I had fulfilled my dream to serve as a submarine Naval Officer and now I was a civilian, working for a large multi-national company. I never really thought of life after the military. I didn’t know what I wanted to do next in my career.

In my first general manager role, three years earlier, I implemented monthly “all employee” meetings. I thought it was important to communicate how the business was doing and what the priorities were each month. I also loved interacting with the manufacturing plant personnel.

In my current role, I had responsibility for two manufacturing plants. I had come to the Ohio plant, in the middle of winter, to meet with employees.  It was 2AM and I was scheduled to talk to the 3rd shift team.

We had a room reserved right outside the production line on the second floor. The building was old, dark and drafty. It was cold and I was tired. I found a greasy old coffee pot with hot coffee right outside our meeting room. I poured myself a hot, black coffee into a small Styrofoam cup and went into the meeting.

Our QA manager was presenting the quality numbers first and I sat in the back of the room and listened. I was thinking about what I was going to say. This business was losing money. We had to turn it around. I wasn’t sure how I was going to create a sense of urgency without inciting panic.

As I sat, thought and listened, I looked down at my coffee. It was the worst cup of coffee I had ever seen in my life (worse than anything I had seen in the Navy). There were unknown things floating in it. There was a sheen of oil on the surface. I could see coffee grounds on the bottom of the cup. It was dreadful. But I drank it anyway.

It was then when I realized my purpose in life.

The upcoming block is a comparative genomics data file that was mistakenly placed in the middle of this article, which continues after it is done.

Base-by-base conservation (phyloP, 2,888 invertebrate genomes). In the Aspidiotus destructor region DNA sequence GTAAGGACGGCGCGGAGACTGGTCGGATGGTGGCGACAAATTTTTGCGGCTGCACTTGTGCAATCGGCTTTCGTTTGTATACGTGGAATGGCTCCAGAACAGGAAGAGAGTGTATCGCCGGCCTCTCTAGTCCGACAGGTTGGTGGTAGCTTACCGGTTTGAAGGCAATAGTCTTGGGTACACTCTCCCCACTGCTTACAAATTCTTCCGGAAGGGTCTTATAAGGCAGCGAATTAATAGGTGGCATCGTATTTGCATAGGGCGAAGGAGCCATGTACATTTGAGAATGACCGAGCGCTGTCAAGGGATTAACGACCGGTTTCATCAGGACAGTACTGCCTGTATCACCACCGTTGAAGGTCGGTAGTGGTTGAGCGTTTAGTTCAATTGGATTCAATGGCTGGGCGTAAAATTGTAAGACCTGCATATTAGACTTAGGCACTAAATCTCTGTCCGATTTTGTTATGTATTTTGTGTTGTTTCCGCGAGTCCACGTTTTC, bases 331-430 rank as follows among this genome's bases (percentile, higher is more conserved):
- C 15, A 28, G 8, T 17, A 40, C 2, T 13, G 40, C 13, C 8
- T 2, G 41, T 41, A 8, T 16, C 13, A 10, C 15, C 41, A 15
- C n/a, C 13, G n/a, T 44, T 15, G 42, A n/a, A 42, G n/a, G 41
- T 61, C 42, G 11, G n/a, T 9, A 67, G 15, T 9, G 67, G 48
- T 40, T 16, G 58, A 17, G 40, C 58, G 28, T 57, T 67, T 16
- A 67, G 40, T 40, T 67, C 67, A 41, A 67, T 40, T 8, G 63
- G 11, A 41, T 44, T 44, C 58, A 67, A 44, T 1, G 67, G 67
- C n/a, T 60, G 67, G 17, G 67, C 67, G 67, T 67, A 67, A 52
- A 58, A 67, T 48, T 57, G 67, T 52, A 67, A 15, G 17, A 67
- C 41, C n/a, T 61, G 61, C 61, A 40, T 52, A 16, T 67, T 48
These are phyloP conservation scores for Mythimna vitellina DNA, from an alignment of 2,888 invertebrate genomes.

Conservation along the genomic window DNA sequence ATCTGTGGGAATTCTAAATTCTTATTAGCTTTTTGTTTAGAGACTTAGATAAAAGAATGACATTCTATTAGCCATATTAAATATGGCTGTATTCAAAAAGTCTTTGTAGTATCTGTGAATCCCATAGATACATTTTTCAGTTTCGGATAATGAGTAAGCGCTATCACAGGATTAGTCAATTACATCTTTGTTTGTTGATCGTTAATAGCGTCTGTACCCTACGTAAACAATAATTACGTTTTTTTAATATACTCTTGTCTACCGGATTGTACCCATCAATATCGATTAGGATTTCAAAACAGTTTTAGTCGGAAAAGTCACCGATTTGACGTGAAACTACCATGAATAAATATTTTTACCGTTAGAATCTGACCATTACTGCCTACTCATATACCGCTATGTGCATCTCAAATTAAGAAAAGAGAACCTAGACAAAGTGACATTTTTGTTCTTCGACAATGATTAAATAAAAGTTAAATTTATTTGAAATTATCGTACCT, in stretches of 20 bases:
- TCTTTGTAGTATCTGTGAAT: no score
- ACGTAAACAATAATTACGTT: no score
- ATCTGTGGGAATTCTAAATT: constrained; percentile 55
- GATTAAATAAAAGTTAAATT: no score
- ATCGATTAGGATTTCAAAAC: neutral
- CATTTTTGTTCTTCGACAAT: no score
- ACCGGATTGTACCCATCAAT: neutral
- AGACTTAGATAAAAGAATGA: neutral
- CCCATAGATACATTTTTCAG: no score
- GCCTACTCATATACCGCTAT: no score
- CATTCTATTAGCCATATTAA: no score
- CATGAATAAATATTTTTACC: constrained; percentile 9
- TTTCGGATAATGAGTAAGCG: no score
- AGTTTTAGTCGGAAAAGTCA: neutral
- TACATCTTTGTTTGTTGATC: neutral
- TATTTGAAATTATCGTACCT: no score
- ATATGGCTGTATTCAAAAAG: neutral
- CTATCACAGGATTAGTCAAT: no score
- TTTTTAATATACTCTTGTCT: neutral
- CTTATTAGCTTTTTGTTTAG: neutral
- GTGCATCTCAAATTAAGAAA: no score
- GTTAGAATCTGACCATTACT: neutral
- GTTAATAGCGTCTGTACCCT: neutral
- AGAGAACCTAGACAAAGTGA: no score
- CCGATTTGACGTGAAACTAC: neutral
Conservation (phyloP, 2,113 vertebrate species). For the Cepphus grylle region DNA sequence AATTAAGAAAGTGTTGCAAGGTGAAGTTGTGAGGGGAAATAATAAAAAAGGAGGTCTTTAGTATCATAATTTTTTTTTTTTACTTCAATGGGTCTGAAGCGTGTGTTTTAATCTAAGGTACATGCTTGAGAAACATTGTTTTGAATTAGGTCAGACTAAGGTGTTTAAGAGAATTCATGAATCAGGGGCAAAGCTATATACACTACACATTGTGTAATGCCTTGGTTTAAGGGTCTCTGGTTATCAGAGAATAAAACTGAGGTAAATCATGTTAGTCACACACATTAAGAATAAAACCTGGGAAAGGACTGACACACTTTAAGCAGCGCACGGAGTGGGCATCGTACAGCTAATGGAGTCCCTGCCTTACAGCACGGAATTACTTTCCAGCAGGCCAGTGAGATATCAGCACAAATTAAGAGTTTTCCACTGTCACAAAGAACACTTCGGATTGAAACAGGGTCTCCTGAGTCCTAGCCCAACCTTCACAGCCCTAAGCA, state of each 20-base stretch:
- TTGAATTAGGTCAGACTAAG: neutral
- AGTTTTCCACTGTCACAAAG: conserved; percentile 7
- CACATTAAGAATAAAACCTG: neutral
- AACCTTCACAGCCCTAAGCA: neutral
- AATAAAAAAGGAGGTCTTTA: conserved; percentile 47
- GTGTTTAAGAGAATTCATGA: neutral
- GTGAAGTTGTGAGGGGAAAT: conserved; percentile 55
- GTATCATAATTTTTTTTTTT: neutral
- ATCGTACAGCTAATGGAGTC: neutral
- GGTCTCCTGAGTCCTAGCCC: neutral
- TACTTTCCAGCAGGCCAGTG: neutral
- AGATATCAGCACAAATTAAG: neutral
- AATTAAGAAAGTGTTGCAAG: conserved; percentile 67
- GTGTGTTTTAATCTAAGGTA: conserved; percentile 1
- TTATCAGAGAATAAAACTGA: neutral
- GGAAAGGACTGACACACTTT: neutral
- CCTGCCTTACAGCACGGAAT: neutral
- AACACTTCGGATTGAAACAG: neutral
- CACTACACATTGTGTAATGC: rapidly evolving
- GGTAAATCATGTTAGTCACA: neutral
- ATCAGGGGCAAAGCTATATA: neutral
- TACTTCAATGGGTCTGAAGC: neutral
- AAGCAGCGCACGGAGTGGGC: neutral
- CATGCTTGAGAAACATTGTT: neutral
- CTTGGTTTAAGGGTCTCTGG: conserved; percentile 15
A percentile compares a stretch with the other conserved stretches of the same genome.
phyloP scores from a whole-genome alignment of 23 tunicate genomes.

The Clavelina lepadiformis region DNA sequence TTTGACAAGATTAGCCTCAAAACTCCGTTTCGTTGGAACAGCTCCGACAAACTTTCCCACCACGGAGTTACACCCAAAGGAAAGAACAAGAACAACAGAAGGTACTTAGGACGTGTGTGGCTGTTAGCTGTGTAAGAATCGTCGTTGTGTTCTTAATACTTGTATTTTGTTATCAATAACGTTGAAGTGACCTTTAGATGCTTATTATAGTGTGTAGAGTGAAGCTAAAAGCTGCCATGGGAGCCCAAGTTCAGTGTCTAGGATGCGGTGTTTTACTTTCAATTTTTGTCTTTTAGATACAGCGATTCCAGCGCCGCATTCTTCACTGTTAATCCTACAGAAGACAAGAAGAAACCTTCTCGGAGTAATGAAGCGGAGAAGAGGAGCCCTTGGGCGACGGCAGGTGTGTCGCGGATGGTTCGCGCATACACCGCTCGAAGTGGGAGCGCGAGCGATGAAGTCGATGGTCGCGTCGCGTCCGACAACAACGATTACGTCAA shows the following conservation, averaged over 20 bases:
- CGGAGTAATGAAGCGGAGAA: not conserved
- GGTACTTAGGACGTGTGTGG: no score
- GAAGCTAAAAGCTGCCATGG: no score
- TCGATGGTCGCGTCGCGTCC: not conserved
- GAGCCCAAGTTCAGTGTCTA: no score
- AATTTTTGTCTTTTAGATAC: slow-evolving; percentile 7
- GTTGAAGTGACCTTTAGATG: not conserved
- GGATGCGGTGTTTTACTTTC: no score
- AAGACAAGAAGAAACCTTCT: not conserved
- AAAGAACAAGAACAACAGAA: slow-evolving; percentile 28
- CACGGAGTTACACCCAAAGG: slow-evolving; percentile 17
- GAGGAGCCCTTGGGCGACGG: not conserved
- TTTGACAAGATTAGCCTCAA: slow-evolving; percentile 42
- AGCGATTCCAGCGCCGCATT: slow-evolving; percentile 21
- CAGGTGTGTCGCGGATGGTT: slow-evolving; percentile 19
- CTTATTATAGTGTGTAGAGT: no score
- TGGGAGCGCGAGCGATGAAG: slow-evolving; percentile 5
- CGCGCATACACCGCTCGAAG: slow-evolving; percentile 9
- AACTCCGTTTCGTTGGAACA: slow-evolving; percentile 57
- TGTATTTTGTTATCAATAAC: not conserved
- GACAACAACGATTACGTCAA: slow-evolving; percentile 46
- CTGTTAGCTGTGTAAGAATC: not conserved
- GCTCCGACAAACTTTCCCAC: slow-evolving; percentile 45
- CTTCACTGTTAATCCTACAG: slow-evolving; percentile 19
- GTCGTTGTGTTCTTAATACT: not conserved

With an engineering degree, two master’s degrees, military service and years of leadership experience, I could be anywhere doing anything. I imagined I could be working at amazing companies doing incredible things anywhere in the world. I didn’t have to be in Ohio, in the winter, in an old drafty manufacturing plant, in the middle of the night, drinking the worst cup of coffee I had ever seen. I didn’t have to be in charge of a business losing money that needed a turnaround.

But I realized at that moment, there was nowhere else I would rather be.

Despite the challenges (or maybe because of them), I wanted to be with these employees. I wanted to share what I knew about the state of the business. I wanted to work with them to craft a plan to turn the business around and make a profit. I wanted to lead these people and this business. I wanted to be here and nowhere else in the world. I wanted to make a difference.

“The grand invitation is to embrace the reality of your life and to figure out what to do with it.” Chip Edens

That crappy cup of coffee told me that I had found my life’s purpose. I knew that, despite the tough circumstances, I was built for this. I wanted to be here.

Have you found your life’s purpose? Most people haven’t. If you have, fantastic! If not, here are some signs to look for.

You love it. When you’re doing what you were born to do, time goes by fast. You look up and hours have passed because you are so focused on your work. You are “in the zone” when you are doing purposeful work. You look forward to it. These are the activities you “can’t wait” to get started. It’s your passion.

 You are great at it. You are doing your life’s work when you discover you are really good at something. You are recognized, promoted or even awarded for your work. You are identified as an expert or an opinion leader in your field. You are great at something when people seek you out to understand how you are doing it.

You are paid for it. One of the greatest compliments you can receive is when people pay you to do something. If your skills are adding so much value to someone that they are willing to compensate you for it, you are doing something important. Passion without a paycheck is simply a hobby. Your life’s purpose should also pay the bills.

The world needs it. In some way, your work is making a difference. You are doing something that has meaning. It has impact. You are changing the world in some specific way that has meaning to you and others.

Find Your Purpose

15 years later, I’m still leading manufacturing businesses. I’m still working in manufacturing plants and drinking suspect coffee. And I couldn’t be happier. I found my calling. I found my life’s purpose. I love what I do.

How about you? Have you discovered what you were designed to do? Have you found your life’s purpose?